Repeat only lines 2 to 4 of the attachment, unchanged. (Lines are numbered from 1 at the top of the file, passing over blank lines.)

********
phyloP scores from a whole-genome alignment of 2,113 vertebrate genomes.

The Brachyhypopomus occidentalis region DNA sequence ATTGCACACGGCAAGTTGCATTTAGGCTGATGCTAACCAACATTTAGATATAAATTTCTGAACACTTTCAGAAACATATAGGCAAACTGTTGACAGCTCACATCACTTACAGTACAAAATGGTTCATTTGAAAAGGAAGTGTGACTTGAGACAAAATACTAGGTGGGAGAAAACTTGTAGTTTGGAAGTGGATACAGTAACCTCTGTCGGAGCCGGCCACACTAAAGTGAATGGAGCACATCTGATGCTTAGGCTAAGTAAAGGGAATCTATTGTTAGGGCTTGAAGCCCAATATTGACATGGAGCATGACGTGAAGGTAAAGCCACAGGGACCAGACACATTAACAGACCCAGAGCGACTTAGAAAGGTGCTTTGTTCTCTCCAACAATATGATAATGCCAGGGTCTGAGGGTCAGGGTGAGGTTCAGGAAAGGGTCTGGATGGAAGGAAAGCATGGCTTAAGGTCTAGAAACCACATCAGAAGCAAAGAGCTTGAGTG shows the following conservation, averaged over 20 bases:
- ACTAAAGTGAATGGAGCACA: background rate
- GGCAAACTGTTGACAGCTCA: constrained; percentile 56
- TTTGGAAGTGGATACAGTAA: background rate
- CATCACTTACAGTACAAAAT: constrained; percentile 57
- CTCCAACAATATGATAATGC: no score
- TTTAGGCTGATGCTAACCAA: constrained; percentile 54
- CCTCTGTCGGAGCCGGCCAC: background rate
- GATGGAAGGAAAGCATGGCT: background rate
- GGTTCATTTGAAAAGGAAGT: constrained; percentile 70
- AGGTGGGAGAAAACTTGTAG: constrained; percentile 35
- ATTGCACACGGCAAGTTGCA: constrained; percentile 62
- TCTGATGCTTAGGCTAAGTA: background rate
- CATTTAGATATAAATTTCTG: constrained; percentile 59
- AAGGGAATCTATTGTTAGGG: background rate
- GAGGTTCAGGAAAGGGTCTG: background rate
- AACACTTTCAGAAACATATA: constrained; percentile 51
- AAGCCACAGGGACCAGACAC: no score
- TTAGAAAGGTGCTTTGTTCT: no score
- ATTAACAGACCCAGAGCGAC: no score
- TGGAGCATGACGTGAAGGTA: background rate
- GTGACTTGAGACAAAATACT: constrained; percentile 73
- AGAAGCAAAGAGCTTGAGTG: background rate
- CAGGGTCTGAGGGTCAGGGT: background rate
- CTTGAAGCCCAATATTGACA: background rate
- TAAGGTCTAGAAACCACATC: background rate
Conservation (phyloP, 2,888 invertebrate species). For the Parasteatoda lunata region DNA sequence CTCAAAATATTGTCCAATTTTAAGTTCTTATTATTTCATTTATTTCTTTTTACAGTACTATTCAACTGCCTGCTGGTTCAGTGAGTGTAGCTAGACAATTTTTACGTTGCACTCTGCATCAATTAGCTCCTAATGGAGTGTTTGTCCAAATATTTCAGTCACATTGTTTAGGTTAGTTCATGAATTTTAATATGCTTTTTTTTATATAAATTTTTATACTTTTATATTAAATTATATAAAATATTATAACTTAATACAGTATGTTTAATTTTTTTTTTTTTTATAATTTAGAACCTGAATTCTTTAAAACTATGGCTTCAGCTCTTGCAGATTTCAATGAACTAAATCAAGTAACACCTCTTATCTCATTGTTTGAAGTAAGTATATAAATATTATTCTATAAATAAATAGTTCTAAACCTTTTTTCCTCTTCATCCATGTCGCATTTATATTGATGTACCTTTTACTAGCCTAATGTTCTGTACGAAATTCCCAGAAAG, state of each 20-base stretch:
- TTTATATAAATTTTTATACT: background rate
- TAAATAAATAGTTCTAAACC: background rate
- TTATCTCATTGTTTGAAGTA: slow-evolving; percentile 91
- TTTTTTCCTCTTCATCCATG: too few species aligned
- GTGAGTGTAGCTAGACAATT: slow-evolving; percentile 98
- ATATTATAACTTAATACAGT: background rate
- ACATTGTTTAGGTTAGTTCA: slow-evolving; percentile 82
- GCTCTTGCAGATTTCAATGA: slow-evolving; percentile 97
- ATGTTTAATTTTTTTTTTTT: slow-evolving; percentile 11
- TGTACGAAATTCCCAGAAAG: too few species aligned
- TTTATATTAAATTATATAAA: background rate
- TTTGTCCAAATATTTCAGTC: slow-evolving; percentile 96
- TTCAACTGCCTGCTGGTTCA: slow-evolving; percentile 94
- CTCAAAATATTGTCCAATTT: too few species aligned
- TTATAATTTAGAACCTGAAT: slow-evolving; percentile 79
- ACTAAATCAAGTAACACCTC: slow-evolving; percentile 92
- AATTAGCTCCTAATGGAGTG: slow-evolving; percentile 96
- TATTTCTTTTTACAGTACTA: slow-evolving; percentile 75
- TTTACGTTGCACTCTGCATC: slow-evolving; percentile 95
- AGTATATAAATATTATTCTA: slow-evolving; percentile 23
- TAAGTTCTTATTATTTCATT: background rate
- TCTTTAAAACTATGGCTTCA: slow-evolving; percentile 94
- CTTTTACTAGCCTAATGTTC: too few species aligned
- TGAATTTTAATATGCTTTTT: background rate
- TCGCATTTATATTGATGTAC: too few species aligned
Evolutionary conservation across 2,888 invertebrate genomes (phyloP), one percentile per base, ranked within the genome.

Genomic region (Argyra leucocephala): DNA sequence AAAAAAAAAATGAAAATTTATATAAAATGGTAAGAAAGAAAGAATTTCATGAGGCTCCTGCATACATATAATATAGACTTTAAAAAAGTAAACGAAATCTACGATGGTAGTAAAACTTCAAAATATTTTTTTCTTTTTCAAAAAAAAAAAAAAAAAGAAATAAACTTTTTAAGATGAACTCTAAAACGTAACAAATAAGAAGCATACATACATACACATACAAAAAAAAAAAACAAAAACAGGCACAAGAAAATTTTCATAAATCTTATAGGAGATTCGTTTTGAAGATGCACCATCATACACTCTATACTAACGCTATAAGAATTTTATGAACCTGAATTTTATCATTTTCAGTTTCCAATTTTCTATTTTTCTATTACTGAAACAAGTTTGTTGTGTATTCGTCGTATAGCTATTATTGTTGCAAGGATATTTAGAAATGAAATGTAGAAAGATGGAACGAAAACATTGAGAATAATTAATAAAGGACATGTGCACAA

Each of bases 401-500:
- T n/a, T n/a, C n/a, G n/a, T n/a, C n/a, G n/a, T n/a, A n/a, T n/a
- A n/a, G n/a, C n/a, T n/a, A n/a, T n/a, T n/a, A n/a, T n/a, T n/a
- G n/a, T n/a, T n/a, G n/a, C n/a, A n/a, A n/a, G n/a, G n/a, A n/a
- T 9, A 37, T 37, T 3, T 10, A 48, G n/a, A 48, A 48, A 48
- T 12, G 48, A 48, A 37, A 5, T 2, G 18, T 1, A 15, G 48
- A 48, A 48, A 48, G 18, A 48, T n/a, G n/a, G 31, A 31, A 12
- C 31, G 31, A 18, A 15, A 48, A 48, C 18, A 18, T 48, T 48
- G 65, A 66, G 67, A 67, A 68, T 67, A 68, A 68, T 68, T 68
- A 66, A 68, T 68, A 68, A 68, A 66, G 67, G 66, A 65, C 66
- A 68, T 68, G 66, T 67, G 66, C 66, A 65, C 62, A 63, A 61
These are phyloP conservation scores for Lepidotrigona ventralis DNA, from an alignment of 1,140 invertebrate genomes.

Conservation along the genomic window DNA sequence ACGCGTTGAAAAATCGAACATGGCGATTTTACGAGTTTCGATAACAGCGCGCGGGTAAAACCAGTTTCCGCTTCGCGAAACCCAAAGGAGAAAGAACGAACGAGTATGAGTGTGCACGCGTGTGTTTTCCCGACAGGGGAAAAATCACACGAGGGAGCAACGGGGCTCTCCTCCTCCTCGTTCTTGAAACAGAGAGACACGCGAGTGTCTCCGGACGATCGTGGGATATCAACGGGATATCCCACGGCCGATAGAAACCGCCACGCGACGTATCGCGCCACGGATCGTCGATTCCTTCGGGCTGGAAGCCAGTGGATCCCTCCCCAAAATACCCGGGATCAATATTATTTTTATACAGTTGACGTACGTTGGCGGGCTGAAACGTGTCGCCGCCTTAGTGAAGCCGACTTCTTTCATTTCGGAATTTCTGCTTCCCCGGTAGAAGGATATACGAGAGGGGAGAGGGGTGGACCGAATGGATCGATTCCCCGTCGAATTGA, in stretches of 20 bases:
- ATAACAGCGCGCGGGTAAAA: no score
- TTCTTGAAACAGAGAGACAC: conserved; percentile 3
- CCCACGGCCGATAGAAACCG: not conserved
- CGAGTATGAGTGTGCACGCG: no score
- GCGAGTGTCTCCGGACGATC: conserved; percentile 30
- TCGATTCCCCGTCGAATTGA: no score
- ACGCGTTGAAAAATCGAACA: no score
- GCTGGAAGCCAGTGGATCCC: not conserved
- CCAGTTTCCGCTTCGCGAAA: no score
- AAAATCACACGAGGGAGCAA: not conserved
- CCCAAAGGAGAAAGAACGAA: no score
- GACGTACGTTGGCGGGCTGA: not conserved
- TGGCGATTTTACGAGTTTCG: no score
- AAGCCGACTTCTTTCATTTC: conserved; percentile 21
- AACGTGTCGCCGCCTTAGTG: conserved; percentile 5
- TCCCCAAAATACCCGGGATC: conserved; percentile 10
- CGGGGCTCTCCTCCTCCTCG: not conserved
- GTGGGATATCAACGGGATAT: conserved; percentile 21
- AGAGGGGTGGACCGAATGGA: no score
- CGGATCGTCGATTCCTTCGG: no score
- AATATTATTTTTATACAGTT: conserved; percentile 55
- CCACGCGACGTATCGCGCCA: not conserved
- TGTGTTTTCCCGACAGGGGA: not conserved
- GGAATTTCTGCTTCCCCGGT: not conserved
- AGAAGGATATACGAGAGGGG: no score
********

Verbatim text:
The Brachyhypopomus occidentalis region DNA sequence ATTGCACACGGCAAGTTGCATTTAGGCTGATGCTAACCAACATTTAGATATAAATTTCTGAACACTTTCAGAAACATATAGGCAAACTGTTGACAGCTCACATCACTTACAGTACAAAATGGTTCATTTGAAAAGGAAGTGTGACTTGAGACAAAATACTAGGTGGGAGAAAACTTGTAGTTTGGAAGTGGATACAGTAACCTCTGTCGGAGCCGGCCACACTAAAGTGAATGGAGCACATCTGATGCTTAGGCTAAGTAAAGGGAATCTATTGTTAGGGCTTGAAGCCCAATATTGACATGGAGCATGACGTGAAGGTAAAGCCACAGGGACCAGACACATTAACAGACCCAGAGCGACTTAGAAAGGTGCTTTGTTCTCTCCAACAATATGATAATGCCAGGGTCTGAGGGTCAGGGTGAGGTTCAGGAAAGGGTCTGGATGGAAGGAAAGCATGGCTTAAGGTCTAGAAACCACATCAGAAGCAAAGAGCTTGAGTG shows the following conservation, averaged over 20 bases:
- ACTAAAGTGAATGGAGCACA: background rate
- GGCAAACTGTTGACAGCTCA: constrained; percentile 56